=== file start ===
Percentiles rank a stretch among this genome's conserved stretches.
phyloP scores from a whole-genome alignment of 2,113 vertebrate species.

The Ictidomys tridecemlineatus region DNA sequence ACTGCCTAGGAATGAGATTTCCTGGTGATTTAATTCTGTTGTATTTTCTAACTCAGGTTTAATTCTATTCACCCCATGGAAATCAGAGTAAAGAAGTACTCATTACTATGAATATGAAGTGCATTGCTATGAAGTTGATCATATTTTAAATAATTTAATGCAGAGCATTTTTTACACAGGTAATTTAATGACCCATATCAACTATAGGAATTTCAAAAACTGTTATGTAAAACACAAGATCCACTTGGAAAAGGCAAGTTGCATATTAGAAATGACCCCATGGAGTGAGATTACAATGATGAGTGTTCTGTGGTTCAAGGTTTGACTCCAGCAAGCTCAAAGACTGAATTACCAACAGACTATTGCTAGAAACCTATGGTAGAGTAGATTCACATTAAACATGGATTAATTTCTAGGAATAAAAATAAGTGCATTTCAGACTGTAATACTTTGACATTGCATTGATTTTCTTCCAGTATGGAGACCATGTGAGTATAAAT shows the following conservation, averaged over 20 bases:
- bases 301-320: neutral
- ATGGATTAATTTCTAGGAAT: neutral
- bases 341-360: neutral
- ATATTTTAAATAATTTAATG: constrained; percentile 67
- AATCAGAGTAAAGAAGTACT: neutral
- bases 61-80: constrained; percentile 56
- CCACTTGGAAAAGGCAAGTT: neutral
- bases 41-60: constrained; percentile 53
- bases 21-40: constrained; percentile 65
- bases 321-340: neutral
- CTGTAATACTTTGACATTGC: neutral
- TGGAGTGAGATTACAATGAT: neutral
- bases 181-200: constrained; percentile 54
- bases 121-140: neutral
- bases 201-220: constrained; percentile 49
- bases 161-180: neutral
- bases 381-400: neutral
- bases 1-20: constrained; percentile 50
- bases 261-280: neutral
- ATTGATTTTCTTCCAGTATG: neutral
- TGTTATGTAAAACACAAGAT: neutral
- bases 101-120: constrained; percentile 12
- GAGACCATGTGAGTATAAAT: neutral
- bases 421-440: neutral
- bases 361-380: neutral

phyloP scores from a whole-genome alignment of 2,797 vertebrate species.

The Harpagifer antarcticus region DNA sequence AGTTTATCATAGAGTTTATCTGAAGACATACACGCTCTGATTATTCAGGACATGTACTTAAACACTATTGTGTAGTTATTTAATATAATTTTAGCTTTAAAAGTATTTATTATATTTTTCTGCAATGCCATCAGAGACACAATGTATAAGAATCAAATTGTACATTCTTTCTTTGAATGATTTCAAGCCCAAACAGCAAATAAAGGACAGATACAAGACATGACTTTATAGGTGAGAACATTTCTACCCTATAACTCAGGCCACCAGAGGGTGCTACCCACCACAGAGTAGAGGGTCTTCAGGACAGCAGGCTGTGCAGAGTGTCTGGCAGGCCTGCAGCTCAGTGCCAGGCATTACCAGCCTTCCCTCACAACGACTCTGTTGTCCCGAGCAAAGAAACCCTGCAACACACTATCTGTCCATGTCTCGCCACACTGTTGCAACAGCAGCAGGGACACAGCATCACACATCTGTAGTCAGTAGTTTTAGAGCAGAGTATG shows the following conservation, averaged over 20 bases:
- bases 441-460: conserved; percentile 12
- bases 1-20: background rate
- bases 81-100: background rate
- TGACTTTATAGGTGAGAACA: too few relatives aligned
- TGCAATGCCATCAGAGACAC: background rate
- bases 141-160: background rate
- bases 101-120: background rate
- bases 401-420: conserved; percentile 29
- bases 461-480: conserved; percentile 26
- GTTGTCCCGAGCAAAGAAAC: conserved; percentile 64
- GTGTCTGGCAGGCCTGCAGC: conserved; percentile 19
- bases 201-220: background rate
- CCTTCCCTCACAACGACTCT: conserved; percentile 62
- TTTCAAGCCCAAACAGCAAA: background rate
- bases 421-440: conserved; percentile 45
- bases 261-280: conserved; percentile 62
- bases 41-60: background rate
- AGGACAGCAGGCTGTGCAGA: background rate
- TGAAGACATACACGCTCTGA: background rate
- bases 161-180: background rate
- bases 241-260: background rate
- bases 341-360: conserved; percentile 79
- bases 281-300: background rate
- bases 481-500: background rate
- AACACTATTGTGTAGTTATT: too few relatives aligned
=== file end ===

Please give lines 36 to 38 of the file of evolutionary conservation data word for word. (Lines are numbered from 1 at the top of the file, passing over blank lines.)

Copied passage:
- bases 141-160: background rate
- bases 101-120: background rate
- bases 401-420: conserved; percentile 29